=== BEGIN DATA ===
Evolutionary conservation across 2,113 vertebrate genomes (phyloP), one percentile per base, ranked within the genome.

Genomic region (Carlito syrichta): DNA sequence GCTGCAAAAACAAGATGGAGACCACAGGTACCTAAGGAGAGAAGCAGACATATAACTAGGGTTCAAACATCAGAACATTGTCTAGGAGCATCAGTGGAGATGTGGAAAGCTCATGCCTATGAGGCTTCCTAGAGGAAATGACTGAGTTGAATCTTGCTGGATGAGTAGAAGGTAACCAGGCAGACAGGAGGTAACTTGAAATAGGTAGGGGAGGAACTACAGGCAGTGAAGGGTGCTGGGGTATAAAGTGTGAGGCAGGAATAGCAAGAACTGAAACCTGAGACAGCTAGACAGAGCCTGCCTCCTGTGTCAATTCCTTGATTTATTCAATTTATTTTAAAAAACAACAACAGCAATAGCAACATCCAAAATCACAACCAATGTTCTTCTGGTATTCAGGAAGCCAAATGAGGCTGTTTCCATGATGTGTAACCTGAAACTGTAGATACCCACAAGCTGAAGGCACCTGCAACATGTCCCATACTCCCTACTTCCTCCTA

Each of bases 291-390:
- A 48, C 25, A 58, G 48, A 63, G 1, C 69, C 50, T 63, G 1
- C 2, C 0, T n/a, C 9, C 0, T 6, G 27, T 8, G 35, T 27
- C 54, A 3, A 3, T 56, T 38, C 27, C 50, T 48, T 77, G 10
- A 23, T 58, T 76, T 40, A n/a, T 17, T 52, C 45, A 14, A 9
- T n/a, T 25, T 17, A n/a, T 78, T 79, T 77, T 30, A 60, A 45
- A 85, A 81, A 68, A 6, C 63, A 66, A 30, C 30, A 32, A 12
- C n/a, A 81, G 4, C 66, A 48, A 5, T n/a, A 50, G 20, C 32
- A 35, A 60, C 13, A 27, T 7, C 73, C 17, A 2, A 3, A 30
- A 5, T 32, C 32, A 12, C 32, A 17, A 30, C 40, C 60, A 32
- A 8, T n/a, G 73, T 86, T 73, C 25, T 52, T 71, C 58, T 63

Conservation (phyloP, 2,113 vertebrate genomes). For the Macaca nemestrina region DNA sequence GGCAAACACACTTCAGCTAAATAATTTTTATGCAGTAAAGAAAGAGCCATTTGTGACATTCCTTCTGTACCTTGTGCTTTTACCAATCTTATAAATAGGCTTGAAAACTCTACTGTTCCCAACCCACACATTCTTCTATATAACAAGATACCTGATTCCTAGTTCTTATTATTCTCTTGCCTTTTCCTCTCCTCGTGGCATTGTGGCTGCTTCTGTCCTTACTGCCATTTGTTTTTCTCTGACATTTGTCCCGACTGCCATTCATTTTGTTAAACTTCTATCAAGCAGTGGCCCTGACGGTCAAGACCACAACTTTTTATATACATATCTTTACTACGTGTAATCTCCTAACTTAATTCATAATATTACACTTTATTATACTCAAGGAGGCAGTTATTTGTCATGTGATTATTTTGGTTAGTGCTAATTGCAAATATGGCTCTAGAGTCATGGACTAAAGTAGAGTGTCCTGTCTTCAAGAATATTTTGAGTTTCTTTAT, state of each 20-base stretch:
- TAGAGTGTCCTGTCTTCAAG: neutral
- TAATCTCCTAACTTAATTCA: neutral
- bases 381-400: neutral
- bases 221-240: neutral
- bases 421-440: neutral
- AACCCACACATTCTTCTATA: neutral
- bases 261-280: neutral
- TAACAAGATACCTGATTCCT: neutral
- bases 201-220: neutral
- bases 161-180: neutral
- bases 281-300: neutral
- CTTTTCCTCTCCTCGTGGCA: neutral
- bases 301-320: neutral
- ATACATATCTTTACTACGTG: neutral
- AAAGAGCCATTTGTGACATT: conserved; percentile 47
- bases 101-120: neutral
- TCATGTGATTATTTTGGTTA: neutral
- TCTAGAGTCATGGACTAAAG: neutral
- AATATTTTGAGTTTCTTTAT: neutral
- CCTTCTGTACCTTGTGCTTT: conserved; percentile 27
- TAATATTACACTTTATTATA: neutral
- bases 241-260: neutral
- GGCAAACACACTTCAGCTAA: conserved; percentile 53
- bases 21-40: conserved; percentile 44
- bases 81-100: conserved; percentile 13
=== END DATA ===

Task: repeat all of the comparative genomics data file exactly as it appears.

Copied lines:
Evolutionary conservation across 2,113 vertebrate genomes (phyloP), one percentile per base, ranked within the genome.

Genomic region (Carlito syrichta): DNA sequence GCTGCAAAAACAAGATGGAGACCACAGGTACCTAAGGAGAGAAGCAGACATATAACTAGGGTTCAAACATCAGAACATTGTCTAGGAGCATCAGTGGAGATGTGGAAAGCTCATGCCTATGAGGCTTCCTAGAGGAAATGACTGAGTTGAATCTTGCTGGATGAGTAGAAGGTAACCAGGCAGACAGGAGGTAACTTGAAATAGGTAGGGGAGGAACTACAGGCAGTGAAGGGTGCTGGGGTATAAAGTGTGAGGCAGGAATAGCAAGAACTGAAACCTGAGACAGCTAGACAGAGCCTGCCTCCTGTGTCAATTCCTTGATTTATTCAATTTATTTTAAAAAACAACAACAGCAATAGCAACATCCAAAATCACAACCAATGTTCTTCTGGTATTCAGGAAGCCAAATGAGGCTGTTTCCATGATGTGTAACCTGAAACTGTAGATACCCACAAGCTGAAGGCACCTGCAACATGTCCCATACTCCCTACTTCCTCCTA

Each of bases 291-390:
- A 48, C 25, A 58, G 48, A 63, G 1, C 69, C 50, T 63, G 1
- C 2, C 0, T n/a, C 9, C 0, T 6, G 27, T 8, G 35, T 27
- C 54, A 3, A 3, T 56, T 38, C 27, C 50, T 48, T 77, G 10
- A 23, T 58, T 76, T 40, A n/a, T 17, T 52, C 45, A 14, A 9
- T n/a, T 25, T 17, A n/a, T 78, T 79, T 77, T 30, A 60, A 45
- A 85, A 81, A 68, A 6, C 63, A 66, A 30, C 30, A 32, A 12
- C n/a, A 81, G 4, C 66, A 48, A 5, T n/a, A 50, G 20, C 32
- A 35, A 60, C 13, A 27, T 7, C 73, C 17, A 2, A 3, A 30
- A 5, T 32, C 32, A 12, C 32, A 17, A 30, C 40, C 60, A 32
- A 8, T n/a, G 73, T 86, T 73, C 25, T 52, T 71, C 58, T 63

Conservation (phyloP, 2,113 vertebrate genomes). For the Macaca nemestrina region DNA sequence GGCAAACACACTTCAGCTAAATAATTTTTATGCAGTAAAGAAAGAGCCATTTGTGACATTCCTTCTGTACCTTGTGCTTTTACCAATCTTATAAATAGGCTTGAAAACTCTACTGTTCCCAACCCACACATTCTTCTATATAACAAGATACCTGATTCCTAGTTCTTATTATTCTCTTGCCTTTTCCTCTCCTCGTGGCATTGTGGCTGCTTCTGTCCTTACTGCCATTTGTTTTTCTCTGACATTTGTCCCGACTGCCATTCATTTTGTTAAACTTCTATCAAGCAGTGGCCCTGACGGTCAAGACCACAACTTTTTATATACATATCTTTACTACGTGTAATCTCCTAACTTAATTCATAATATTACACTTTATTATACTCAAGGAGGCAGTTATTTGTCATGTGATTATTTTGGTTAGTGCTAATTGCAAATATGGCTCTAGAGTCATGGACTAAAGTAGAGTGTCCTGTCTTCAAGAATATTTTGAGTTTCTTTAT, state of each 20-base stretch:
- TAGAGTGTCCTGTCTTCAAG: neutral
- TAATCTCCTAACTTAATTCA: neutral
- bases 381-400: neutral
- bases 221-240: neutral
- bases 421-440: neutral
- AACCCACACATTCTTCTATA: neutral
- bases 261-280: neutral
- TAACAAGATACCTGATTCCT: neutral
- bases 201-220: neutral
- bases 161-180: neutral
- bases 281-300: neutral
- CTTTTCCTCTCCTCGTGGCA: neutral
- bases 301-320: neutral
- ATACATATCTTTACTACGTG: neutral
- AAAGAGCCATTTGTGACATT: conserved; percentile 47
- bases 101-120: neutral
- TCATGTGATTATTTTGGTTA: neutral
- TCTAGAGTCATGGACTAAAG: neutral
- AATATTTTGAGTTTCTTTAT: neutral
- CCTTCTGTACCTTGTGCTTT: conserved; percentile 27
- TAATATTACACTTTATTATA: neutral
- bases 241-260: neutral
- GGCAAACACACTTCAGCTAA: conserved; percentile 53
- bases 21-40: conserved; percentile 44
- bases 81-100: conserved; percentile 13